Without an honest discussion of the trade-offs between fossil fuels and its alternatives, I was left wondering about the actual point of this book? It seems like a full throated promotion of fossil fuels. But who does that? Does he really believe that fossil fuels needs his help? In 2014 when he wrote the book oil, gas, and coal company stocks combined were worth nearly $5T and fossil fuels had been ascendant for 150 years. Was he really worried that they would be knocked off their perch by wind mills without his help? This is the part I really don’t understand.

    But apparently he has something to worry about. Fossil fuels are starting to lose in the market. The share of energy provided by coal is rapidly falling and the share provided by wind and solar is steadily increasing. King Coal is largely being killed by natural gas, but wind and solar have made significant inroads because they are often cheaper than their alternatives. Wind and solar are intermittent and so cannot yet replace fossil fuels, hydro, and nuclear completely, but they do offer a cheaper and cleaner supplement. The current grids were designed to be tolerant of the drop-out of a large (>=1GW) base load plant, and so can accommodate significant intermittent sources. At least 20% of our supply can come from intermittent sources, and that raises to 40% if grid-level battery storage becomes practical.

    From an economics perspective, it seems like the only defensible position here is to let the market decide which is best once the true costs can be accounted for by the market. For that to occur, all subsidies should be eliminated. Some say that renewable energy sources are disproportionately benefiting from subsidies, but fossil fuels receive a tremendous amount of subsidies, and have a very long time. Furthermore, fossil fuels are protected from paying for their rather extensive externalities. Of all the subsidies, the ones received by the fossil fuels industry are the least defensible.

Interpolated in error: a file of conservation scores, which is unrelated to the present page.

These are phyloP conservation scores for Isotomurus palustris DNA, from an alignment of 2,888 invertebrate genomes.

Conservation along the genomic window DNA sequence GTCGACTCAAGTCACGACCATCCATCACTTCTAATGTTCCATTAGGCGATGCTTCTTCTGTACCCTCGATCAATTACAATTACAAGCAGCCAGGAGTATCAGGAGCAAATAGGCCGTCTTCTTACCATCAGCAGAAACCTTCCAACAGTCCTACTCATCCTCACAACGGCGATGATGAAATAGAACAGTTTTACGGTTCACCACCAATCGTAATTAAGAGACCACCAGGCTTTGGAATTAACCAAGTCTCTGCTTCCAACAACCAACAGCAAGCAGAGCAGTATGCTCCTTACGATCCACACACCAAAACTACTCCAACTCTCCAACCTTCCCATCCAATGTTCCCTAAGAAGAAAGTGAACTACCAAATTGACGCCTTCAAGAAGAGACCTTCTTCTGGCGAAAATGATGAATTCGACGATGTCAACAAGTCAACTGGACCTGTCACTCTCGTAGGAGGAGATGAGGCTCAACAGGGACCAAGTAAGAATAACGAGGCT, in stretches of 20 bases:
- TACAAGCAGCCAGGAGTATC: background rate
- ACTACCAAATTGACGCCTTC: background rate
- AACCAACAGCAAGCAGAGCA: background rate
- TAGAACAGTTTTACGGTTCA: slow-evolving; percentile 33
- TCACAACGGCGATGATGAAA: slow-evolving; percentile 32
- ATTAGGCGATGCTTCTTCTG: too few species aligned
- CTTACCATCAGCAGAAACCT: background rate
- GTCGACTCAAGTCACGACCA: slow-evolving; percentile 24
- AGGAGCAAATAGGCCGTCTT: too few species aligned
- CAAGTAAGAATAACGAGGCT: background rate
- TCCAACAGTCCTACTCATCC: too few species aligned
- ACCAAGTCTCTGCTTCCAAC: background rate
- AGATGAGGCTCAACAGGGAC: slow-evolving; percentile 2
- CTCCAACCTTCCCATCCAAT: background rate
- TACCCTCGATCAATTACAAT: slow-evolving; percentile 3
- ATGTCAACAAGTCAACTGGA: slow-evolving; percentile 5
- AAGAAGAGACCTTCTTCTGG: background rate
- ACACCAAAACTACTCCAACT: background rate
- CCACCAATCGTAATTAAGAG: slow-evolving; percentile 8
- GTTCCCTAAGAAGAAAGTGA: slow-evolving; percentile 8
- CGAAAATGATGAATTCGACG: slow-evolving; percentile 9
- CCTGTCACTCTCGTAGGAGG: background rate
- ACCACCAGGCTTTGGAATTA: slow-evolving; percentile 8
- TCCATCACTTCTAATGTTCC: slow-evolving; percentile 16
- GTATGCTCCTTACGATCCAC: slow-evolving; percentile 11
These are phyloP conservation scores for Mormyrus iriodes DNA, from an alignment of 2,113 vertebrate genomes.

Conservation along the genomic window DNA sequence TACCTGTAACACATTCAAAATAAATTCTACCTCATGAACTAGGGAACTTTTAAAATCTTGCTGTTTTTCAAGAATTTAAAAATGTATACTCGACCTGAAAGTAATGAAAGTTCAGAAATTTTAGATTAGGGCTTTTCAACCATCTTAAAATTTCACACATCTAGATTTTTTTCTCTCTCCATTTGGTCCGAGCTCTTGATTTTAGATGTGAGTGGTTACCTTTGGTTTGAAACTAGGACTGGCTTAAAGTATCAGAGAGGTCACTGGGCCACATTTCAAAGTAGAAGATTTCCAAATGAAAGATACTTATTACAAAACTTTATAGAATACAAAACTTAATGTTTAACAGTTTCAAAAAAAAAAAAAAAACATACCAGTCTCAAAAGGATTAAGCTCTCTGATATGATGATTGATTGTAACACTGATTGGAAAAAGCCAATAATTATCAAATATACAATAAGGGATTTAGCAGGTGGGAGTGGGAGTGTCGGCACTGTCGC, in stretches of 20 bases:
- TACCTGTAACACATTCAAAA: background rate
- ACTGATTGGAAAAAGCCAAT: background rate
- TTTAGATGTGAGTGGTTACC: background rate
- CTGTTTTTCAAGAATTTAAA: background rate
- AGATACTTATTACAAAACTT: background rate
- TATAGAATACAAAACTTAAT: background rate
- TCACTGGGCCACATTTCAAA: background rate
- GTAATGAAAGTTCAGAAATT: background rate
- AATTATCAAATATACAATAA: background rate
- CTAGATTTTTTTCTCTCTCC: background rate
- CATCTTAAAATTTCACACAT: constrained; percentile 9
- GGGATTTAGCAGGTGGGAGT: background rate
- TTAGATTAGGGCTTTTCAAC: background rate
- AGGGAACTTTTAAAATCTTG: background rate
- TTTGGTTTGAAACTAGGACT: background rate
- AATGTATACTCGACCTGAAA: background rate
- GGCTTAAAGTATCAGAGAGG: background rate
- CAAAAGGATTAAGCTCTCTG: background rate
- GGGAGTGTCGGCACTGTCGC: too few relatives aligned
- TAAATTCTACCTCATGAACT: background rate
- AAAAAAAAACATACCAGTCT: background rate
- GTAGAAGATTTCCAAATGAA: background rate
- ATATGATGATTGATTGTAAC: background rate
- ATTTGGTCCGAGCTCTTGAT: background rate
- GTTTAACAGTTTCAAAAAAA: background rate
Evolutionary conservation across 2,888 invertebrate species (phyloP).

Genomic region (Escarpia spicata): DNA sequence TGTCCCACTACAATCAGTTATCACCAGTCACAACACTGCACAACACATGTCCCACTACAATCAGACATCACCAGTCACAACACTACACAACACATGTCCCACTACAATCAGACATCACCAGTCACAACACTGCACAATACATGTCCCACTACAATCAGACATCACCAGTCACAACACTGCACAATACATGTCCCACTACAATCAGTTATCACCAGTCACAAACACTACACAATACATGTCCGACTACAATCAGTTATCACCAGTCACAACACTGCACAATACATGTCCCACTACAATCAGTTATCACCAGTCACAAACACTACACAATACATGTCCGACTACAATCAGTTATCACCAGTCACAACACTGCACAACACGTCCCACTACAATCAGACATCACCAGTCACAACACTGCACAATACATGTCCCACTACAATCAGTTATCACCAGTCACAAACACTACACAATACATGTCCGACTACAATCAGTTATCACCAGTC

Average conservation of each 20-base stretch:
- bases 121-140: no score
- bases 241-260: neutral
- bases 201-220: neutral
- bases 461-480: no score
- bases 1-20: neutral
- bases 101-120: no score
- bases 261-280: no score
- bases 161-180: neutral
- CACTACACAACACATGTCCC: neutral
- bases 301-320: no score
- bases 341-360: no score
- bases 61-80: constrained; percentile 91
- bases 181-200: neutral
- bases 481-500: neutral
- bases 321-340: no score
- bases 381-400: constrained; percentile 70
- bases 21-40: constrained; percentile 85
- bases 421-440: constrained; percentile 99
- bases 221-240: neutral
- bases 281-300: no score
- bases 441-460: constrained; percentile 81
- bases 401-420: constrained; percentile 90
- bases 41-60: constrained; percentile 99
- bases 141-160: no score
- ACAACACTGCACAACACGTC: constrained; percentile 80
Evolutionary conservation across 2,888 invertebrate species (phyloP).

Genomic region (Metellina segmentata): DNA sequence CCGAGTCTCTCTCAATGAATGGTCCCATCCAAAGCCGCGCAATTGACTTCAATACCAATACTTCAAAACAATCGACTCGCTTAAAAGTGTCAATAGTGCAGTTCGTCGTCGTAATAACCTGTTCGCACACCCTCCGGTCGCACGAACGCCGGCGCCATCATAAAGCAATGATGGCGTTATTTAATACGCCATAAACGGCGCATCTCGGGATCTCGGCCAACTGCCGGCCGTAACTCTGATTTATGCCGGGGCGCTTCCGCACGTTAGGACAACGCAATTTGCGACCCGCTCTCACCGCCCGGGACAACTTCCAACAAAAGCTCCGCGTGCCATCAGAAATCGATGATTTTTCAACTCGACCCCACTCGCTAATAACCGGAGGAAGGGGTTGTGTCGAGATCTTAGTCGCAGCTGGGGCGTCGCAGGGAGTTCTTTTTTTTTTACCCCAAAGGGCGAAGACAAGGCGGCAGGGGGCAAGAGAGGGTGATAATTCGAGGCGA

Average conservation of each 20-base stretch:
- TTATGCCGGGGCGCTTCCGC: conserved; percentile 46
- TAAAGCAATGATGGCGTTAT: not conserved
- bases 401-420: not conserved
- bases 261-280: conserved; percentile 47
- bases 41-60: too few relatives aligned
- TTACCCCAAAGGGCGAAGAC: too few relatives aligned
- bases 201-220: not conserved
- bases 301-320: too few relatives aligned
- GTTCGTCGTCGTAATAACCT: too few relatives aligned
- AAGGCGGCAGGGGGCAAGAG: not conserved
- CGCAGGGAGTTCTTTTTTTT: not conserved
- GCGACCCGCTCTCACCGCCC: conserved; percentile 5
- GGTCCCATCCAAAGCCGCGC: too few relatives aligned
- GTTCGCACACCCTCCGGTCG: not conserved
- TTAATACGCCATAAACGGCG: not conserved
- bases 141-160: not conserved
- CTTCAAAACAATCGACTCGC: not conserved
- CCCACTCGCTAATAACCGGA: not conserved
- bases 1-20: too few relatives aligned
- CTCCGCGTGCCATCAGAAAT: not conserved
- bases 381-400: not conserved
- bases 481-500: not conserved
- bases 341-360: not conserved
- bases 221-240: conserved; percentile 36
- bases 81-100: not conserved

So I guess my question is: as economists shouldn’t we be anti-subsidy rather than pro fossil fuels or anti renewable energy? If we are pro fossil fuels, aren’t we fighting the market?

    Chris replied 2 years ago 2 Members · 3 Replies
  • 3 Replies
  • Chris

    Member
    December 4, 2020 at 18:29

    Interesting commentary and question. I have not read the book (yet?), but was on the Zoom/podcast episode and did come away with a bit of a question mark hanging over my head, like what happens when we take things to the limit, in a Kantian ethics sense (as I think of it, as only a lightly read person who finds some philosophical questions interesting and sometimes useful).

    It also made me think about the tragedy of commons, such as what we see all around is in all kinds of human activities, where the profits are privatized and the costs are socialized, which happens many industries, including mining, energy, banking, probably medicine, and on and on. I don’t know what the solution is, but my next stop is some of the materials referenced at the end Hans-Hermann Hoppe’s “From Aristocracy to Monarchy to Democracy: A Tale of Moral and Economic Folly and Decay,” which I listened to (a couple times so far) since “Democracy – The God That Failed: The Economics and Politics of Monarchy, Democracy and Natural Order” is does not seem to be available as an audiobook (yet?). Thank you to Saif for recommending. Check Hoppe out if you haven’t already. And read him again if you have.

  • Ken

    Member
    December 4, 2020 at 20:20

    Ah yes, the tragedy of the commons. That seems like a tough nut to crack. One argument for the state is that it can regulate the use of the commons. Does not seem to work all that well in practice. I have read both Rothbard and Hoppe and have not found the problem addressed to my satisfaction. Generally they say that someone should own the commons. Apparently promising progress has been made with that in terms of fishing rights in the open oceans. But for energy, someone would need to own the air. I cannot imagine how that would work.

    • Chris

      Member
      December 5, 2020 at 09:21

      In the end, it will get figured out, either by humans or by nature.